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Turkeys Parade at the Border



n 1988, just before Thanksgiving, I

woke up screaming in a luxury hotel

in Kuwait City. For two days, we had

been trying to leave Kuwait. Trying

to get to Iraq, home as of two months


Travel was difficult for diplomats.

We neededMinistry of Foreign Affairs

approval to leave Baghdad. Approval

took a week. Everything we did and said

was observed by the government, even

in private moments. Colleagues advised

us to take regular trips out of country to


So we took a road trip to the closest

international outpost, Kuwait City, 10

hours south of Baghdad. We took orders

from colleagues for food and necessities.

Since it was right beforeThanksgiving, the

orders includedmany Butterball turkeys.

The drive to Kuwait City was liberating.

Our Suburban flew through the flat, khaki-

colored desert along a well-maintained

highway marked with clear signage in

both Arabic and English. Within an hour

of being welcomed to Kuwait, we were in a

five-star hotel near the U.S. embassy.

We spent the weekend buying sup-

plies. The turkeys came directly from the

importer (and straight into ice chests),

soda from the soda factory and long-life

milk from the Danish Dairy. A Safeway,

Victoria Hess lived in Bagh-

dad from September 1988

until Iraq invaded Kuwait in

August of 1990. Her husband

was a general services officer,

and Victoria kept the commissary stocked

with groceries fromKuwait and alcohol from


just like at home, filled other needs. Then

we started back.

At Iraq customs, we hit a roadblock. The

Iraqi customs officials wanted to search

our vehicle. We had been instructed that a

vehicle with diplomatic plates could not be

searched or detained by its host country.

Yet here we were, being told we could not

re-enter Iraq without a thorough search of

the Suburban.

Iraqis hate to say “no” (la). We spent

a lot of time that morning in a small dark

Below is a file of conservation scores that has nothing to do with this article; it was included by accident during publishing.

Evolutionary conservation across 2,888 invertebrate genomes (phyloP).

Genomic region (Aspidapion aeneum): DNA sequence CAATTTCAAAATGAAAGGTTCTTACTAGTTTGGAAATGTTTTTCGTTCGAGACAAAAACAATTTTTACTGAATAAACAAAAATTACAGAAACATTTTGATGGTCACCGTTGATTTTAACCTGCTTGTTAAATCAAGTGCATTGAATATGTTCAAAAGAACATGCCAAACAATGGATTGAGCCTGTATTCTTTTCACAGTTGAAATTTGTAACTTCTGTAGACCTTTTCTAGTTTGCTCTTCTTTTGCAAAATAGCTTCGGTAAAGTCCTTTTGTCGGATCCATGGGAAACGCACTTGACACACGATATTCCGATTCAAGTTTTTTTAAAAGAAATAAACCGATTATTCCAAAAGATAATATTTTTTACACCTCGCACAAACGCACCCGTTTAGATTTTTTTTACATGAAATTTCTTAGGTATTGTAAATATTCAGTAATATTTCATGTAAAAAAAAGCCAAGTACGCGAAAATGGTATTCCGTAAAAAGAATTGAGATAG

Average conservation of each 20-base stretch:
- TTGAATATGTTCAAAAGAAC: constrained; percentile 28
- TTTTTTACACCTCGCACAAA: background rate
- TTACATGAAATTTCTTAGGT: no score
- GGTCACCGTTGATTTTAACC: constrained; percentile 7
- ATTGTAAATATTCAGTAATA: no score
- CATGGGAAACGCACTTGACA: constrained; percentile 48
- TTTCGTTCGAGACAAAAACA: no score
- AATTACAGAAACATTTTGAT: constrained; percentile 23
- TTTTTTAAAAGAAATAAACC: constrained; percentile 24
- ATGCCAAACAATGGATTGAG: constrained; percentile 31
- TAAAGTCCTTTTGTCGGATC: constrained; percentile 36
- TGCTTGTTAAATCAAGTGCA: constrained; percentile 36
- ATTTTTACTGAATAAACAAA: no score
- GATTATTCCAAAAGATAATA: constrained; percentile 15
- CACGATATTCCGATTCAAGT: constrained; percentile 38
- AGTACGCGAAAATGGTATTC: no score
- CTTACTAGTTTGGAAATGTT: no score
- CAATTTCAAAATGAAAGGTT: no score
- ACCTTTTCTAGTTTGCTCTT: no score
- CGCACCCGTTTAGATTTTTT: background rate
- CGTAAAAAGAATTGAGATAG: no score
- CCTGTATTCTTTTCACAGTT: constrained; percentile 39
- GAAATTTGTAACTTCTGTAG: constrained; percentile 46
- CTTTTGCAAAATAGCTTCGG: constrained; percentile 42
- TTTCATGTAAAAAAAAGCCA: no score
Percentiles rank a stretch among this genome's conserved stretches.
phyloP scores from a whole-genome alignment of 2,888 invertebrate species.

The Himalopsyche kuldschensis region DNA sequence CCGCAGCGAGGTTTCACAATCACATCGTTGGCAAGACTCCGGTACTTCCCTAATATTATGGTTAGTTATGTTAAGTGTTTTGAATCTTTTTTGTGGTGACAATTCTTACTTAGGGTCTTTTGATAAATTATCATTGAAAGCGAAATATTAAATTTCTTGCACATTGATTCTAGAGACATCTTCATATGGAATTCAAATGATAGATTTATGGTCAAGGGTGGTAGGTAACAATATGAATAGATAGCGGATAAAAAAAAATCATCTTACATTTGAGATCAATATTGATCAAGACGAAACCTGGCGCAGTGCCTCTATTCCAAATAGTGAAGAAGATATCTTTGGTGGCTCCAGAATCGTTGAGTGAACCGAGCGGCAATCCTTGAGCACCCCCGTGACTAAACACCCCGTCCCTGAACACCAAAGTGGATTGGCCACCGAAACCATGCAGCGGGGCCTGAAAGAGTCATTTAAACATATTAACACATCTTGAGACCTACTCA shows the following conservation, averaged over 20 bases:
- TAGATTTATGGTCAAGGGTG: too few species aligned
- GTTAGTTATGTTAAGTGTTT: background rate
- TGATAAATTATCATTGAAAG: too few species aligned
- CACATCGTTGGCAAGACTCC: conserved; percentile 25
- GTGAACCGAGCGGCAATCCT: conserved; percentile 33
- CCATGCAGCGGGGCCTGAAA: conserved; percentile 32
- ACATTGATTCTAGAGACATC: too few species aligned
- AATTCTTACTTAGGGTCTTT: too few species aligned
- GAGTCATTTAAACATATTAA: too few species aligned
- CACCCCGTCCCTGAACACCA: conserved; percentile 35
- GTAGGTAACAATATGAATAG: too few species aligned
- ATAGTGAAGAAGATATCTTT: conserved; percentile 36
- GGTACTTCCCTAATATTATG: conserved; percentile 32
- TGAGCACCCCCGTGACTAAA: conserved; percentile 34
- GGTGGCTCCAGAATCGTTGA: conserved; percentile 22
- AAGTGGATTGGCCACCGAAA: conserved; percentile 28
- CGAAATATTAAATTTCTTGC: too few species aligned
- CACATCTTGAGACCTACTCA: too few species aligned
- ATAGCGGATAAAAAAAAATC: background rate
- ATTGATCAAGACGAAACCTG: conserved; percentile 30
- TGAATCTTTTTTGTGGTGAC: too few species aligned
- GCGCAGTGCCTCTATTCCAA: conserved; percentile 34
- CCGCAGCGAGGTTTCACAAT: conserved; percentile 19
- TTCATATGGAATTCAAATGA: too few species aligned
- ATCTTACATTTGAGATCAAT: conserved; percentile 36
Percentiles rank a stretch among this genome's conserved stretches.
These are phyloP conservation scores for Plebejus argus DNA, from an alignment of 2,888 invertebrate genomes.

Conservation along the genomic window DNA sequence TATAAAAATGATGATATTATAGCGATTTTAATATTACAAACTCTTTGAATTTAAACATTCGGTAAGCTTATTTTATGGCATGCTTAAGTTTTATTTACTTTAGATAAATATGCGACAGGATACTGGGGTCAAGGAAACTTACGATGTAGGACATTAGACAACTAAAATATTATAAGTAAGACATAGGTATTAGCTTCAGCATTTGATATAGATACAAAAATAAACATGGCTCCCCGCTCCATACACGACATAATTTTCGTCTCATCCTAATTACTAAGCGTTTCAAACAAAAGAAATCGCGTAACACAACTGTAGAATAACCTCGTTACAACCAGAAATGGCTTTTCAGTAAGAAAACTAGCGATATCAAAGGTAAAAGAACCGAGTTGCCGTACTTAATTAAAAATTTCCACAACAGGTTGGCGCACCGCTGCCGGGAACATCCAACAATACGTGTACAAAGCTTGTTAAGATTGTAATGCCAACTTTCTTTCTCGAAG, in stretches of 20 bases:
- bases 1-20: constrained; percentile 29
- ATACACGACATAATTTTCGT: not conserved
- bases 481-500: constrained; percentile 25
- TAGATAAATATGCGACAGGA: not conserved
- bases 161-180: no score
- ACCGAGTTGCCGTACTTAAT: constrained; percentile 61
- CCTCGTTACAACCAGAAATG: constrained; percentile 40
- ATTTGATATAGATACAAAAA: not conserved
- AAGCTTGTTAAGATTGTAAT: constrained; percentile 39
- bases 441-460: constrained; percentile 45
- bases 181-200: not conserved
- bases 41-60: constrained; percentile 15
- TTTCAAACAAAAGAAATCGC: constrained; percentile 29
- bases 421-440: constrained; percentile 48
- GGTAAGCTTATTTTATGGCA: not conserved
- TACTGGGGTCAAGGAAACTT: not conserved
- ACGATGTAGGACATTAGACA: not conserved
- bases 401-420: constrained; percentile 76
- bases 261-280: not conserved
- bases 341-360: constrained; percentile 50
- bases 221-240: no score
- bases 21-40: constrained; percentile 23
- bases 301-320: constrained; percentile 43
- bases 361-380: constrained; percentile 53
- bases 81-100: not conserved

office, drinking many cups of sweet lem-

ony chai from tiny glass cups, being told

that of course we could drive to Baghdad,

but our vehicle had to be searched first.


had no trouble saying “no,” telling them

that our vehicle could not be searched.

They said everything but diplomatic

pouches could be searched. We saw a

European diplomat’s vehicle drive straight

through, and we knew that we were being

singled out. We asked to call our embassy,

and we were told that the phone lines

between the border and Baghdad were

down. A call was impossible.

Finally, we returned to Kuwait. From

the border, we called Embassy Baghdad

and were directed back to Kuwait City,

where we unloaded our perishables for

safekeeping by the defense attaché, whose

counterpart in Baghdad had orderedmany

of the turkeys. We were to try again the

next day.

We followed the Iraqis’ lead. Everything

in the vehicle except passports, water

and lunch, was sealed into diplomatic

pouches. Big diplomatic pouches: some

large enough to house four ice chests or a

St. Bernard or two.

We also learned that our mission

suspected we were being scapegoated

because the United States had just denied

a visa to Palestine Liberation Organization

leader Yasser Arafat, who had been invited

to talk at the United Nations. We were the

first American diplomats to try to cross the

border since that denial.

At the Iraqi crossing we pointed to the

sealed diplomatic pouches. The customs

officials objected. Making gestures the size

of a briefcase, one official said, “This is a

diplomatic pouch.”

Soon we were swimming in chai

again. As we drank and drank, we saw two

“suits”—MFA officials, we surmised—walk

up to observe. We returned to Kuwait, and

the Kuwaiti officials were amused.

The defense attaché took back the

groceries, and we went back to the lux-

ury hotel, where I woke the next morn-

ing screaming. We were told to sit tight

while things were worked out between

Embassy Baghdad and the MFA.

Finally, our entry was arranged. The

diplomatic pouches were gone. The

Iraqis had agreed that they would not

search our vehicle, as long as they were

allowed to search everything in it.

We unloaded the entire vehicle. Like

a parade, a dozen turkey-filled ice chests

stood in a row on the dusty pavement

followed by cases of long-life milk and

Pepsi. After a pro forma inspection, we

reloaded those American birds for their

final journey.

Then we drove home, very much pawns

in a political situation over which we had

no control. The turkeys made it to Baghdad

forThanksgiving dinner, and I wouldn’t be

surprised if the very men who ordered us

detained were invited.